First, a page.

Performance: Viewing fitness stats can be annoying

The Fitbit Ace 3 is a kid’s device and, as such, has a parental component that you must navigate. Nearly everything is done through the parent’s Fitbit account using the My Family tab in the Fitbit app. How you view your kid’s daily fitness statistics depends on whether they have their own mobile device or not. For older kids, you can install the Fitbit app on the child’s device, and they can track their stats themselves. It’s a bit more challenging to view the statistics with your younger children.

Younger kids who don’t have a mobile device need to use the Fitbit app on their parent’s phone or tablet to view their daily statistics. You can switch between two views — the parent’s view with their tracker information and a kid’s view with data from the child’s tracker. This kid’s view is simplified, making it easy for your kids to follow their progress without being overwhelmed with too many numbers.

A girl holding onto skateboard while wearing Fitbit Ace 3.
Image used with permission by copyright holder

My kids looked forward to checking their stats multiple times each day on my iPhone and frequently changing their watch faces. Unfortunately, it was a pain to switch between the kid’s and parent’s views. Every time you return to the parent view, you have to enter your password. I was unable to use fingerprint or face recognition for this authentication step so I had to type in my randomly generated, 12 character string. It was so annoying that I changed my Fitbit password to something shorter and easier to remember, likely compromising my account security for convenience.

Our Take

The Fitbit Ace 3 takes the best qualities of its successful fitness tracker line and bundles it into a tracker designed exclusively for kids. The Ace 3 has a lively interface that encourages kids to move. It’s especially effective for elementary-aged kids who get caught up in the animations and family-friendly competitions. Older kids, like the rapidly-maturing tweens, may find this tracker too childish.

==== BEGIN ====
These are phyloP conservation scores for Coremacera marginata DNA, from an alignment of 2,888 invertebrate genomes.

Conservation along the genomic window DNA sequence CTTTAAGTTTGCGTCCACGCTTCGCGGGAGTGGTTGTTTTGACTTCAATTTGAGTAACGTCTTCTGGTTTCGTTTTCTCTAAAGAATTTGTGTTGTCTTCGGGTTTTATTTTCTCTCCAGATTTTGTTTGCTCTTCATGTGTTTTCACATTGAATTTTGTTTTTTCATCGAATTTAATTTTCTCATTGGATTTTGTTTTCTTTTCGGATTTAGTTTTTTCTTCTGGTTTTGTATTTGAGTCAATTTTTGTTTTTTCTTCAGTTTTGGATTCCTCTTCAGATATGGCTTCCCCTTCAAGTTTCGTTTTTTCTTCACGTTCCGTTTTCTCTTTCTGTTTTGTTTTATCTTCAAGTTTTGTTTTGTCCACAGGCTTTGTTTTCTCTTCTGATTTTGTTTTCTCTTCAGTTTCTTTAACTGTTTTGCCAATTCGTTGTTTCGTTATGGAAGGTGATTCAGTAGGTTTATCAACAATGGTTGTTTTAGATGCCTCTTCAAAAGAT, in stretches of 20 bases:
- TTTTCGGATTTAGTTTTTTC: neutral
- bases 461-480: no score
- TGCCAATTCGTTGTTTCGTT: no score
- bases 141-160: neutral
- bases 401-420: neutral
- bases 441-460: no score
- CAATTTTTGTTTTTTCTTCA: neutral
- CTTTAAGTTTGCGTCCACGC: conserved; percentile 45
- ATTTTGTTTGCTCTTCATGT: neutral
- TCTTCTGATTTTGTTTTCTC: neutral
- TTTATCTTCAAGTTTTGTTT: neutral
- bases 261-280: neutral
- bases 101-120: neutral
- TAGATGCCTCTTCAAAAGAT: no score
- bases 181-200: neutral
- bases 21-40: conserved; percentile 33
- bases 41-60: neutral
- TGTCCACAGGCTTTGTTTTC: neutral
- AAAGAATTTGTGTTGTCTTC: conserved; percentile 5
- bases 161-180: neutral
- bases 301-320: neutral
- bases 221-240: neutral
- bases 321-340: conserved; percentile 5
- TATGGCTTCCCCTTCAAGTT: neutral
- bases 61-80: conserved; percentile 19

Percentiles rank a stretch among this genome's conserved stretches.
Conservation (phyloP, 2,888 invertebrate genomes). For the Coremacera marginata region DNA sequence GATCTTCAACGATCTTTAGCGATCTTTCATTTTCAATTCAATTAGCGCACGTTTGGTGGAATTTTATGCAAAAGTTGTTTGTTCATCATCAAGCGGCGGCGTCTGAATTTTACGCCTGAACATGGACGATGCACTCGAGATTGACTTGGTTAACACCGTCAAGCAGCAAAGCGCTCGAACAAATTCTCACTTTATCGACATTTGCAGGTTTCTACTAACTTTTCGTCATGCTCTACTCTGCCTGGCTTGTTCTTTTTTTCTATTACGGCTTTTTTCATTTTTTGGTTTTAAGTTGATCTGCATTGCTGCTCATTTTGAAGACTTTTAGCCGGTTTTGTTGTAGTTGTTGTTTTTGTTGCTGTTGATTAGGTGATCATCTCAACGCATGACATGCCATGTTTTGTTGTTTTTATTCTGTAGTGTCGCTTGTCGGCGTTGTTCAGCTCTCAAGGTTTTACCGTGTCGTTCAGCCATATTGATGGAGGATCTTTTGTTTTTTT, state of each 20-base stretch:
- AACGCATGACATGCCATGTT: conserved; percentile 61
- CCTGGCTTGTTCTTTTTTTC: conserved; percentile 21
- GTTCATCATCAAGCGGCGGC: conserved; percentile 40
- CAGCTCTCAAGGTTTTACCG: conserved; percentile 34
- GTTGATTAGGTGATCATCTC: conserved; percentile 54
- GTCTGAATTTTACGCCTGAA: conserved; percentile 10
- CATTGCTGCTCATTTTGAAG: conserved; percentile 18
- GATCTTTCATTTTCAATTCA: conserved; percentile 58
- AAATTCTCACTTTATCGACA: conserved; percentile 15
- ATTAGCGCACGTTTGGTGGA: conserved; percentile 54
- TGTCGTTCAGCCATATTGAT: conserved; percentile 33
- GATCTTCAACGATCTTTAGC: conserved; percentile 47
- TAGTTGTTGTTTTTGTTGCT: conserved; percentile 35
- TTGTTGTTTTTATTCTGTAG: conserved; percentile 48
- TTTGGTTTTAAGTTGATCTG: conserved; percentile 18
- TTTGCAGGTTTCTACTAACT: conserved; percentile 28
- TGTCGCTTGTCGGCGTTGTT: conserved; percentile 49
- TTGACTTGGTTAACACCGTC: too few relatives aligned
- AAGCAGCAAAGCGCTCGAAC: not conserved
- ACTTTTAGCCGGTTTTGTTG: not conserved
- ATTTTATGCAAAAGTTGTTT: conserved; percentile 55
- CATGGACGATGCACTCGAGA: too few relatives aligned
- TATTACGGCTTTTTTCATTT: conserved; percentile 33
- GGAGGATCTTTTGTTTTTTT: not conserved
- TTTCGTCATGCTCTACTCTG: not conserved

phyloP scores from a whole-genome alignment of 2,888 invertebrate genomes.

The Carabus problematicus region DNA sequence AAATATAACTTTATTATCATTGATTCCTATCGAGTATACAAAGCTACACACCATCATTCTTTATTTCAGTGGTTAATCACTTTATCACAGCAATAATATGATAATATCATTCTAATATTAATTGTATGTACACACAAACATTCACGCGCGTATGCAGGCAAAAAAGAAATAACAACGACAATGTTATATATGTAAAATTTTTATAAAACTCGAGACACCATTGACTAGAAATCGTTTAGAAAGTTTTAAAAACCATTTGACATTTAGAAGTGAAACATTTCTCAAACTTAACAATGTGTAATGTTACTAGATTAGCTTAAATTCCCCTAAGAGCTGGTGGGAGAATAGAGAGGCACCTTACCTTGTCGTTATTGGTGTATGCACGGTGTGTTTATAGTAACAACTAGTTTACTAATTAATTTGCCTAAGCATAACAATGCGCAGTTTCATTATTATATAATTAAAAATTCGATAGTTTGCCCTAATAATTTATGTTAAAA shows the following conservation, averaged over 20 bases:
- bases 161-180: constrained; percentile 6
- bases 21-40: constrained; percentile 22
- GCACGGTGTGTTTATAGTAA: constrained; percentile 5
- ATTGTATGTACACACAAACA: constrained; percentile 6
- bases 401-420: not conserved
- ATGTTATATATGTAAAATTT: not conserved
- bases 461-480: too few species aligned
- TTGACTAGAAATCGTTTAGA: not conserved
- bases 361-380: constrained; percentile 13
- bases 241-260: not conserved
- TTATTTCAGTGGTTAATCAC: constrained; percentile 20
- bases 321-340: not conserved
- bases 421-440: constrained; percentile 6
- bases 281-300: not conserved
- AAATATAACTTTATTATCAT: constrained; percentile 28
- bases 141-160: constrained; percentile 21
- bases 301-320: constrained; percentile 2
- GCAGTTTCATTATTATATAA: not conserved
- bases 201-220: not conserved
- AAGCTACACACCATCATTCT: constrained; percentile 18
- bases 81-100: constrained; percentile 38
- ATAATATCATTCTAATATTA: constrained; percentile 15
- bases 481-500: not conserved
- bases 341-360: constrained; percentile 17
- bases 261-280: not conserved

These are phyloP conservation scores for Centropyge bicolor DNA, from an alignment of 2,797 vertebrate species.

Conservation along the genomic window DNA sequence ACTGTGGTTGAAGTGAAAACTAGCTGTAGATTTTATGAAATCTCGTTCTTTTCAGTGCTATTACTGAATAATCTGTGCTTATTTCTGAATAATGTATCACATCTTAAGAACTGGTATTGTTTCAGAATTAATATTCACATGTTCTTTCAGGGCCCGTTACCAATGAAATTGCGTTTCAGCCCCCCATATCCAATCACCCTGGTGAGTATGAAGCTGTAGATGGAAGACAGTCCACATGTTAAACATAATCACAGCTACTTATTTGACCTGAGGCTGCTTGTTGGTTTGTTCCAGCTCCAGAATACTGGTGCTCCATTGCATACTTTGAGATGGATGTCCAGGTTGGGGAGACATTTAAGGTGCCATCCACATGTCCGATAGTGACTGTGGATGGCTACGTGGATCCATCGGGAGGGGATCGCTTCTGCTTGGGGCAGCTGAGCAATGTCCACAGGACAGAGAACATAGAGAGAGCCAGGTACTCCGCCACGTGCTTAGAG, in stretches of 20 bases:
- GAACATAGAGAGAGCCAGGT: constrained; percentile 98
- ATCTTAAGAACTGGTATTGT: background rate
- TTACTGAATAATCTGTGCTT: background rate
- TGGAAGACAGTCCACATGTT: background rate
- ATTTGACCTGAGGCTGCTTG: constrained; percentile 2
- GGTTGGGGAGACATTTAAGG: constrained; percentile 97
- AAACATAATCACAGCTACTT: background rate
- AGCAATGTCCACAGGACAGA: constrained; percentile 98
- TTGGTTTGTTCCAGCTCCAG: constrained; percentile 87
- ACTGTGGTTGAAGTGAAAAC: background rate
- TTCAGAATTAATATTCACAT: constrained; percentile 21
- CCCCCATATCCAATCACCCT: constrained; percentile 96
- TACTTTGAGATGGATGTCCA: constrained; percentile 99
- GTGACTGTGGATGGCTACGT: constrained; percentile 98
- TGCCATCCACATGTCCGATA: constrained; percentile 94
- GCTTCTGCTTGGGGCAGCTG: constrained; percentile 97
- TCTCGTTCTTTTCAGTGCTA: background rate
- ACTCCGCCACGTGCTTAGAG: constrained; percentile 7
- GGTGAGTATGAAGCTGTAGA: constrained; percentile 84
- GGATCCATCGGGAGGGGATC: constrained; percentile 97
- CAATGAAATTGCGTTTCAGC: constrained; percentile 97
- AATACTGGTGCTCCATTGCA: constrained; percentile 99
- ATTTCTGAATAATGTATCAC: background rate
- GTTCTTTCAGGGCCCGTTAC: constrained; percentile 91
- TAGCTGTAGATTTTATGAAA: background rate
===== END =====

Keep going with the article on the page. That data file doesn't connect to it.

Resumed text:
Is there a better alternative?

The main competitor to the Fitbit Ace 3 is Garmin’s Vivofit Jr 2, which offers a similar playful interface. Both are very capable trackers for kids, so you should make your choice based on the platform. If you already own a Fitbit or plan to buy a Fitbit then the Ace 3 should be your first choice. It integrates seamlessly into the Fitbit app and allows for communication with and control over the child’s device. Likewise, those with a Garmin device should stick with Garmin’s ecosystem and grab a Vivofit Jr.

How long will it last?

The Fitbit Ace 3 will last a few years depending on your child’s age and activity level. Your child may outgrow the device before it breaks. The weak point is the clasp of the band which is made out of plastic. Because the tracker can be removed from the band, though, you can simply replace the band if it happens to break. Thankfully, Fitbit offers a one-year limited warranty that covers it from defects in materials and workmanship under normal use.

Should you buy it?

If you are looking for a new fitness tracker for your kids, the Fitbit Ace 3 should be at the top of your list. It has a comfortable fit and entertaining interface that will keep your child moving throughout the day. If you already own the Fitbit Ace 2 or a competing kid’s tracker, you don’t need to upgrade. The Ace 3 primarily offers an improved interface which is not a compelling enough reason to upgrade.

Editors' Recommendations

Kelly Hodgkins
Kelly's been writing online for ten years, working at Gizmodo, TUAW, and BGR among others. Living near the White Mountains of…